Conservative Leader Erin O’Toole has outlined a sharp economic shift for his party focused on fighting inequality through labour rights, protecting intellectual property and reducing Canada’s trading relationship with China.
Titled “a new Conservative vision,” Mr. O’Toole presented the plan Friday in a virtual speech to the Canadian Club of Toronto. It was delivered in the same week that Liberal Finance Minister Chrystia Freeland laid out her government’s approach for the economy over the coming months.
He also called for emphasizing employment data alongside GDP and expressed concern with the declining rate of unionization in the private sector, a theme Mr. O’Toole acknowledged is not a traditional message for his party.
“Middle-class Canada has been betrayed by the elites on every level: political elites, financial elites, cultural elites,” Mr. O’Toole said. "Private-sector union membership has collapsed. … It may surprise you to hear a Conservative bemoan the decline of private-sector union membership.
"But this was an essential part of the balance between what was good for business and what was good for employees. Today, that balance is dangerously disappearing.”
Mr. O’Toole warned that the younger generation faces the prospect of an endless cycle of dead-end contract jobs with no benefits or job security.
“Do we really want a nation of Uber drivers?" he asked.
The Conservative Leader said “GDP growth alone is not the be-all and end-all of politics.” He noted that many of the world’s rich and well-educated have been largely insulated from the pandemic recession, highlighting the need to address income inequality.
“It’s time Conservatives and Canadians took inequality seriously," he said. “We must provide the right framework to create wealth so that we may give back to those who need it the most. Our frontline workers, our teachers, our seniors.”
The current Liberal government regularly lists income inequality as a priority, but Mr. O’Toole said Ottawa’s plan is too focused on picking winners and losers and warned that the government’s promise of an environmentally focused recovery will not be effective.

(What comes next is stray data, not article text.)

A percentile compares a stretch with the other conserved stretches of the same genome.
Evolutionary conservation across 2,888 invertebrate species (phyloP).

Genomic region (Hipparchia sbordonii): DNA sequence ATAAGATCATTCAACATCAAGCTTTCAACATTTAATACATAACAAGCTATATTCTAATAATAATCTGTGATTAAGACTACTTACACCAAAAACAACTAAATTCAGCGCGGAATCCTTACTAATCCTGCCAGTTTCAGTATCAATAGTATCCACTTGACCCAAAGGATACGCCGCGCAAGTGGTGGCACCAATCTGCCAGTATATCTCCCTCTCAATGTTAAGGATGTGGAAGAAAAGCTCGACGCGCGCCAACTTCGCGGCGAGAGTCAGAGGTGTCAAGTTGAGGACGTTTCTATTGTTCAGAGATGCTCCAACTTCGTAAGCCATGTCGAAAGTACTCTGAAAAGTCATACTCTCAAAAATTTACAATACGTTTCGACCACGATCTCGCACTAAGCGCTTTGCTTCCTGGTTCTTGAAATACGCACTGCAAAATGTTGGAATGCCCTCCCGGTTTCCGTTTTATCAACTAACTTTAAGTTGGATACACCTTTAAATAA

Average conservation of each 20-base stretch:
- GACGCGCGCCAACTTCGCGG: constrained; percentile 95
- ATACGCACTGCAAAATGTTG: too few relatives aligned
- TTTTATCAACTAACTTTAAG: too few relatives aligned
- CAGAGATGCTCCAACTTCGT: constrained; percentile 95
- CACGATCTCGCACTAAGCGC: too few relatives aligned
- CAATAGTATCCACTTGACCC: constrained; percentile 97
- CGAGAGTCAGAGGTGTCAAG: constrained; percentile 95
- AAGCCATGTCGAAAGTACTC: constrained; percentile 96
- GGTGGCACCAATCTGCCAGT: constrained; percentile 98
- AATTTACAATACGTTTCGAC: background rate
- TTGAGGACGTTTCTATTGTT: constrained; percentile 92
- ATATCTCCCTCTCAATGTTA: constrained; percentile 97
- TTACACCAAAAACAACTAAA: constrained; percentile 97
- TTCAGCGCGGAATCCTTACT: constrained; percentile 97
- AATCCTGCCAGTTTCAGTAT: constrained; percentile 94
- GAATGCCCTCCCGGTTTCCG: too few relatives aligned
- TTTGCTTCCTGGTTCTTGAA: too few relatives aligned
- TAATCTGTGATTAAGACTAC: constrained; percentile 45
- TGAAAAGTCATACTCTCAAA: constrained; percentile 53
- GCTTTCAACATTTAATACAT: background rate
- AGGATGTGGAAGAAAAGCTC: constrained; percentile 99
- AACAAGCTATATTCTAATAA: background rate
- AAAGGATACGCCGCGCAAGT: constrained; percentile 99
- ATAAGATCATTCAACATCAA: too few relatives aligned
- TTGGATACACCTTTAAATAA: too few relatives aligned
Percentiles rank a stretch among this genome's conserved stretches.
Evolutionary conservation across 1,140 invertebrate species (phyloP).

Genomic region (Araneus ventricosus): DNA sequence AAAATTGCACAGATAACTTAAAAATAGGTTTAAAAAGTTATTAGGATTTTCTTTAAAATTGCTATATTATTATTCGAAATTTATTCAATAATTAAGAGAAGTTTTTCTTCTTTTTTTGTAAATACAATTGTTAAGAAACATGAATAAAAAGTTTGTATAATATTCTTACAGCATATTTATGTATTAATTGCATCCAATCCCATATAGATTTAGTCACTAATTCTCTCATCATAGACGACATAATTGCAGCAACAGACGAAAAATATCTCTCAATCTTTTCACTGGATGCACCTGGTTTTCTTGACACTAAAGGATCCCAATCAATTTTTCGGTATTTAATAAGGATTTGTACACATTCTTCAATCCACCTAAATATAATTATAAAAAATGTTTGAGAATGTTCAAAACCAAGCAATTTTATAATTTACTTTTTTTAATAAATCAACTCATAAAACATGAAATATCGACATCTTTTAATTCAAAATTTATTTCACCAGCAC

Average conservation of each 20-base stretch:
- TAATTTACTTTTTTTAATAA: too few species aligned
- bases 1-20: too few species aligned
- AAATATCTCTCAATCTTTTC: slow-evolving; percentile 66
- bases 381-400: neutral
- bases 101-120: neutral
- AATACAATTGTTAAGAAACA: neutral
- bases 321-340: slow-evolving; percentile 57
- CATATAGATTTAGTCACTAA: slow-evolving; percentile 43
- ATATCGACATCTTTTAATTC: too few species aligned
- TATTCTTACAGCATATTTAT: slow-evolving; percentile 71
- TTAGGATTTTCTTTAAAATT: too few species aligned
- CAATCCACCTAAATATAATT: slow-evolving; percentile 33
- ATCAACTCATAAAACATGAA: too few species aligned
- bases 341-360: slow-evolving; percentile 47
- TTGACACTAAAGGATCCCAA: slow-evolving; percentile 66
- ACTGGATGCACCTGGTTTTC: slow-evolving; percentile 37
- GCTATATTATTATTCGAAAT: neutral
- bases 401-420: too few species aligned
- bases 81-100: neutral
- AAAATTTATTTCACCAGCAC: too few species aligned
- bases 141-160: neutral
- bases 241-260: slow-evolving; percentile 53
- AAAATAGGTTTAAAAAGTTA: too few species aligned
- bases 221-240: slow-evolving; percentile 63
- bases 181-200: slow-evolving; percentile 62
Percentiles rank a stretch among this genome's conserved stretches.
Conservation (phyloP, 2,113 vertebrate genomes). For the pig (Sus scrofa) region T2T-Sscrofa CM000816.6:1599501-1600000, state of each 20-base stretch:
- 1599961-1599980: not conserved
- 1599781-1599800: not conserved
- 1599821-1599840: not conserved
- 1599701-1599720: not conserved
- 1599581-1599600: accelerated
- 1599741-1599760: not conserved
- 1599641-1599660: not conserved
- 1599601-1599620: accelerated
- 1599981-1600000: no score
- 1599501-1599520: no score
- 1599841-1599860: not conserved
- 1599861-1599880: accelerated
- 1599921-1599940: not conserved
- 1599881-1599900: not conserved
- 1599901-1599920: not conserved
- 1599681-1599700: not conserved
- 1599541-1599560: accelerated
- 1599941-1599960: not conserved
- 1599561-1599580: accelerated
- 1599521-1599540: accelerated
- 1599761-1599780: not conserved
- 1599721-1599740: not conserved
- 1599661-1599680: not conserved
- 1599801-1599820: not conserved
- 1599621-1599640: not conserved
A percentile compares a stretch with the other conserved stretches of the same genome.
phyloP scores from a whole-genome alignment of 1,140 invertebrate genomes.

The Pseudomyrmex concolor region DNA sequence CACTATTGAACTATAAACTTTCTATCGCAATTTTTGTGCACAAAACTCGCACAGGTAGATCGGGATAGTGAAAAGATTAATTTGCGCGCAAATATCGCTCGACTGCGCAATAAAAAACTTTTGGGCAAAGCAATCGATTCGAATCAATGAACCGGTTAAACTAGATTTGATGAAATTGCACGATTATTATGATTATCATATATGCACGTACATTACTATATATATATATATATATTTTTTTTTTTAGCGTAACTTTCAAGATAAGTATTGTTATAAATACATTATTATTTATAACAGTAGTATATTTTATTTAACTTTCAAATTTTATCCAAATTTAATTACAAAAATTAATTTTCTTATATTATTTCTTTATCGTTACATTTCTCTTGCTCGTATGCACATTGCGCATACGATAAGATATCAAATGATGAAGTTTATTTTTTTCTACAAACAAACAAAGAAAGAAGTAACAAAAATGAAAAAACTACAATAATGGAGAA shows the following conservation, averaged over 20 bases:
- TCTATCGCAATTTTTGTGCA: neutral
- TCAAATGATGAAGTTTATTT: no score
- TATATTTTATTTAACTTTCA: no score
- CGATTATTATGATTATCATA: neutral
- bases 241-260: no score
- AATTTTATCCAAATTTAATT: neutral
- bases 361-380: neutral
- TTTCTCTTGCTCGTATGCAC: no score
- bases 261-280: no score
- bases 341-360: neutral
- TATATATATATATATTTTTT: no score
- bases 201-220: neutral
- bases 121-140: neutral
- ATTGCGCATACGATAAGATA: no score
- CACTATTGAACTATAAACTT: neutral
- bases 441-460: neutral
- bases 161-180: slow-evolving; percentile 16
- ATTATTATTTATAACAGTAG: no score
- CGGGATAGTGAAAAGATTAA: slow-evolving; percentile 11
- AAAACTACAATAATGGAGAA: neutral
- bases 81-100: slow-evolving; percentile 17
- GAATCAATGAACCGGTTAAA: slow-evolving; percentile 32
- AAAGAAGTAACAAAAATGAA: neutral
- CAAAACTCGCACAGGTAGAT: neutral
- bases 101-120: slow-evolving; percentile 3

Earlier this week, Ms. Freeland laid out her government’s economic plan in a Wednesday speech to Toronto’s Global Forum. She repeated that message Friday in a virtual speech to the Chamber of Commerce of Metropolitan Montreal that was primarily delivered in French.
The Liberal message is that the government is prepared to spend what it takes to support individuals and businesses through the pandemic and that prioritizing an economic recovery and fiscal targets for addressing the debt will come later.
Ms. Freeland said she will soon be introducing legislation to deliver on recently announced plans to extend the federal wage subsidy and to adopt a new rent subsidy that will go directly to businesses. She expressed hope that opposition parties will give the measures unanimous support so that it can be approved quickly.
During a question-and-answer session after the speech, Ms. Freeland was asked about Canada’s approach to China and trade in general during a period of growing protectionist sentiment in the world.
“Canada has shown over the past four years that we understand how to find an advantage for our country, even in a world of growing protectionism,” said Ms. Freeland, who played a leading role in renegotiating Canada’s free-trade agreement with the United States and Mexico.
“We are a country that is open to the world. We are a country that has many, many companies that are open to free trade, strong companies. And for Canada, in general, a protectionist international environment is difficult for us. But I think our government, and I would say the Team Canada, has already shown that we know how to find excellent solutions, even in a difficult world.”
In blunt contrast to Ms. Freeland’s diplomatic tone, Mr. O’Toole’s speech directly singled out China as a bad actor on the international stage. His speech accused China of “Orwellian surveillance tech, cybertheft on an industrial scale, hostage diplomacy and increasing human-rights abuses within its borders.” He called for Canada to curb its trading relationship when it comes to sensitive products.
“It might be okay for flip-flops and patio furniture. It’s not okay for things that are vital to our security, and increasingly to our prosperity," he said.
Also on Friday, the Finance Department released its monthly tracking report on federal finances. The fiscal monitor report showed that the federal government has run a $170.5-billion deficit over the first five months of the fiscal year that began on April 1.
The report also showed that Ottawa ran a $21.9-billion deficit in August alone, which compares with a $3.7-billion deficit in August, 2019.
Over the April to August period this year, new spending outpaced lower revenues as the main driver of the larger deficit. Revenues were down $39.6-billion, or 29 per cent, while program expenses were up $127.4-billion, or 97.1 per cent.
The department said the main factors contributing to the increased spending were transfers to individuals and businesses in response to the COVID-19 pandemic, such as the Canada Emergency Response Benefit, the Canada Emergency Wage Subsidy and other programs.
The federal government has not tabled a budget since March, 2019. In a July fiscal “snapshot,” which is less detailed than a formal fiscal update, the government said the 2020-21 federal deficit would be $343.2-billion. Ms. Freeland has promised to release a fiscal update in the coming weeks.
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